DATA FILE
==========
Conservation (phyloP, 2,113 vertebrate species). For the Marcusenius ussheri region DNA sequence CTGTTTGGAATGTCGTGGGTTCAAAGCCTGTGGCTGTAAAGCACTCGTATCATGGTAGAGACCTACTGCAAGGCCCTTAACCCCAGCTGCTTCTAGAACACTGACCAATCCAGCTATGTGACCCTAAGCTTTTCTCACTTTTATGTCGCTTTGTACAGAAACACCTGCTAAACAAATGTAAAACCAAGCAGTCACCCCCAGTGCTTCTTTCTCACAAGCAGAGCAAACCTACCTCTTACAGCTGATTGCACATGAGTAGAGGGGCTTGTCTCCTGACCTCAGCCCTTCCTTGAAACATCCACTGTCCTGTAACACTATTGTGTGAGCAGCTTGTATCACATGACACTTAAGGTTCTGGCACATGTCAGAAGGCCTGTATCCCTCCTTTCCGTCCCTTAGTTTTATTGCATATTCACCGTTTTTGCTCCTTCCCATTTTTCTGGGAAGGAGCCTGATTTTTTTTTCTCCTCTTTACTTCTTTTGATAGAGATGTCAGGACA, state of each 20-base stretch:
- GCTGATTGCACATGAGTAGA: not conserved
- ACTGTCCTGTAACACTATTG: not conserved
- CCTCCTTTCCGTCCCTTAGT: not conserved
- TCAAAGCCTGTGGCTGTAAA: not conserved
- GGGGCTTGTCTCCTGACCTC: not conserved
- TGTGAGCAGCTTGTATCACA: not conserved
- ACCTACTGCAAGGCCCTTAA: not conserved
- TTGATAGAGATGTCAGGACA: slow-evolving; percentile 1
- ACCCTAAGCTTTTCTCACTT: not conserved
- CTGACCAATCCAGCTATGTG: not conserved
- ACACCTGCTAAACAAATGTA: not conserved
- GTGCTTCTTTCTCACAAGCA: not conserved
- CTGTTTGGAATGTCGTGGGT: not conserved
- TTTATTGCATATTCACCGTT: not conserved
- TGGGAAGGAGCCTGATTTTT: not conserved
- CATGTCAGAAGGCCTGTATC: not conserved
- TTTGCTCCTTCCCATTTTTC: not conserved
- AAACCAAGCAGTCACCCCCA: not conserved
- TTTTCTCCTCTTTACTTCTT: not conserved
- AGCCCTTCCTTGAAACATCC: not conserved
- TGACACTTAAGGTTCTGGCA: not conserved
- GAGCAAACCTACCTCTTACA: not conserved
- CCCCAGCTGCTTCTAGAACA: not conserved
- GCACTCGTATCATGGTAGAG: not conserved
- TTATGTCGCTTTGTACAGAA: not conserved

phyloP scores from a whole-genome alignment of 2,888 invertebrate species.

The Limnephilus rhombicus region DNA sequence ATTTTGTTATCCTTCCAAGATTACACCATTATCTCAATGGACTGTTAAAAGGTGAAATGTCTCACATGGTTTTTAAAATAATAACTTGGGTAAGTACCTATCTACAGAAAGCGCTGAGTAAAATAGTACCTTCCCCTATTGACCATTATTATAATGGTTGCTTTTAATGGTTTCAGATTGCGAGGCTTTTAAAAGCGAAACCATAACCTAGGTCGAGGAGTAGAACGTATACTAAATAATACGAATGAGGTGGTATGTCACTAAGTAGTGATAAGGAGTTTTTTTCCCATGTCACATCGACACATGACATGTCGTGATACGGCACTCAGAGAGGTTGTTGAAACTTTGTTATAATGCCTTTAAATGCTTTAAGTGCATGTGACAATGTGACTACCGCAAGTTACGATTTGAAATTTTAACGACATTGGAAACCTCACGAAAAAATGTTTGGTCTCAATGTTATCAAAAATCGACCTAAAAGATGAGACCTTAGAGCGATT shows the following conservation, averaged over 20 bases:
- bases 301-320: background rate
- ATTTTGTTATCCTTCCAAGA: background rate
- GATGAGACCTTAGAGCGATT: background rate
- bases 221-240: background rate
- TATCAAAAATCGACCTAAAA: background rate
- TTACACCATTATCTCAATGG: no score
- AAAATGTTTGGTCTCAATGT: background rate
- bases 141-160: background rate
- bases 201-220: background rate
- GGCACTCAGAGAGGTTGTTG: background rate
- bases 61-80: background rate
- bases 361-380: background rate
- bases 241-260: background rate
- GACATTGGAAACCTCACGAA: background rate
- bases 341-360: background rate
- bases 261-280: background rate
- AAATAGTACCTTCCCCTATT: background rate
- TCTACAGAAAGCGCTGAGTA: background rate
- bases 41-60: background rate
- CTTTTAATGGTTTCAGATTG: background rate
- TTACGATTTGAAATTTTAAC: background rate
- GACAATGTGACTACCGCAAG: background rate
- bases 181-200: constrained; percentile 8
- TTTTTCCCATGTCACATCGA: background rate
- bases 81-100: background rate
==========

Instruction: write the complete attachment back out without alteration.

Conservation (phyloP, 2,113 vertebrate species). For the Marcusenius ussheri region DNA sequence CTGTTTGGAATGTCGTGGGTTCAAAGCCTGTGGCTGTAAAGCACTCGTATCATGGTAGAGACCTACTGCAAGGCCCTTAACCCCAGCTGCTTCTAGAACACTGACCAATCCAGCTATGTGACCCTAAGCTTTTCTCACTTTTATGTCGCTTTGTACAGAAACACCTGCTAAACAAATGTAAAACCAAGCAGTCACCCCCAGTGCTTCTTTCTCACAAGCAGAGCAAACCTACCTCTTACAGCTGATTGCACATGAGTAGAGGGGCTTGTCTCCTGACCTCAGCCCTTCCTTGAAACATCCACTGTCCTGTAACACTATTGTGTGAGCAGCTTGTATCACATGACACTTAAGGTTCTGGCACATGTCAGAAGGCCTGTATCCCTCCTTTCCGTCCCTTAGTTTTATTGCATATTCACCGTTTTTGCTCCTTCCCATTTTTCTGGGAAGGAGCCTGATTTTTTTTTCTCCTCTTTACTTCTTTTGATAGAGATGTCAGGACA, state of each 20-base stretch:
- GCTGATTGCACATGAGTAGA: not conserved
- ACTGTCCTGTAACACTATTG: not conserved
- CCTCCTTTCCGTCCCTTAGT: not conserved
- TCAAAGCCTGTGGCTGTAAA: not conserved
- GGGGCTTGTCTCCTGACCTC: not conserved
- TGTGAGCAGCTTGTATCACA: not conserved
- ACCTACTGCAAGGCCCTTAA: not conserved
- TTGATAGAGATGTCAGGACA: slow-evolving; percentile 1
- ACCCTAAGCTTTTCTCACTT: not conserved
- CTGACCAATCCAGCTATGTG: not conserved
- ACACCTGCTAAACAAATGTA: not conserved
- GTGCTTCTTTCTCACAAGCA: not conserved
- CTGTTTGGAATGTCGTGGGT: not conserved
- TTTATTGCATATTCACCGTT: not conserved
- TGGGAAGGAGCCTGATTTTT: not conserved
- CATGTCAGAAGGCCTGTATC: not conserved
- TTTGCTCCTTCCCATTTTTC: not conserved
- AAACCAAGCAGTCACCCCCA: not conserved
- TTTTCTCCTCTTTACTTCTT: not conserved
- AGCCCTTCCTTGAAACATCC: not conserved
- TGACACTTAAGGTTCTGGCA: not conserved
- GAGCAAACCTACCTCTTACA: not conserved
- CCCCAGCTGCTTCTAGAACA: not conserved
- GCACTCGTATCATGGTAGAG: not conserved
- TTATGTCGCTTTGTACAGAA: not conserved

phyloP scores from a whole-genome alignment of 2,888 invertebrate species.

The Limnephilus rhombicus region DNA sequence ATTTTGTTATCCTTCCAAGATTACACCATTATCTCAATGGACTGTTAAAAGGTGAAATGTCTCACATGGTTTTTAAAATAATAACTTGGGTAAGTACCTATCTACAGAAAGCGCTGAGTAAAATAGTACCTTCCCCTATTGACCATTATTATAATGGTTGCTTTTAATGGTTTCAGATTGCGAGGCTTTTAAAAGCGAAACCATAACCTAGGTCGAGGAGTAGAACGTATACTAAATAATACGAATGAGGTGGTATGTCACTAAGTAGTGATAAGGAGTTTTTTTCCCATGTCACATCGACACATGACATGTCGTGATACGGCACTCAGAGAGGTTGTTGAAACTTTGTTATAATGCCTTTAAATGCTTTAAGTGCATGTGACAATGTGACTACCGCAAGTTACGATTTGAAATTTTAACGACATTGGAAACCTCACGAAAAAATGTTTGGTCTCAATGTTATCAAAAATCGACCTAAAAGATGAGACCTTAGAGCGATT shows the following conservation, averaged over 20 bases:
- bases 301-320: background rate
- ATTTTGTTATCCTTCCAAGA: background rate
- GATGAGACCTTAGAGCGATT: background rate
- bases 221-240: background rate
- TATCAAAAATCGACCTAAAA: background rate
- TTACACCATTATCTCAATGG: no score
- AAAATGTTTGGTCTCAATGT: background rate
- bases 141-160: background rate
- bases 201-220: background rate
- GGCACTCAGAGAGGTTGTTG: background rate
- bases 61-80: background rate
- bases 361-380: background rate
- bases 241-260: background rate
- GACATTGGAAACCTCACGAA: background rate
- bases 341-360: background rate
- bases 261-280: background rate
- AAATAGTACCTTCCCCTATT: background rate
- TCTACAGAAAGCGCTGAGTA: background rate
- bases 41-60: background rate
- CTTTTAATGGTTTCAGATTG: background rate
- TTACGATTTGAAATTTTAAC: background rate
- GACAATGTGACTACCGCAAG: background rate
- bases 181-200: constrained; percentile 8
- TTTTTCCCATGTCACATCGA: background rate
- bases 81-100: background rate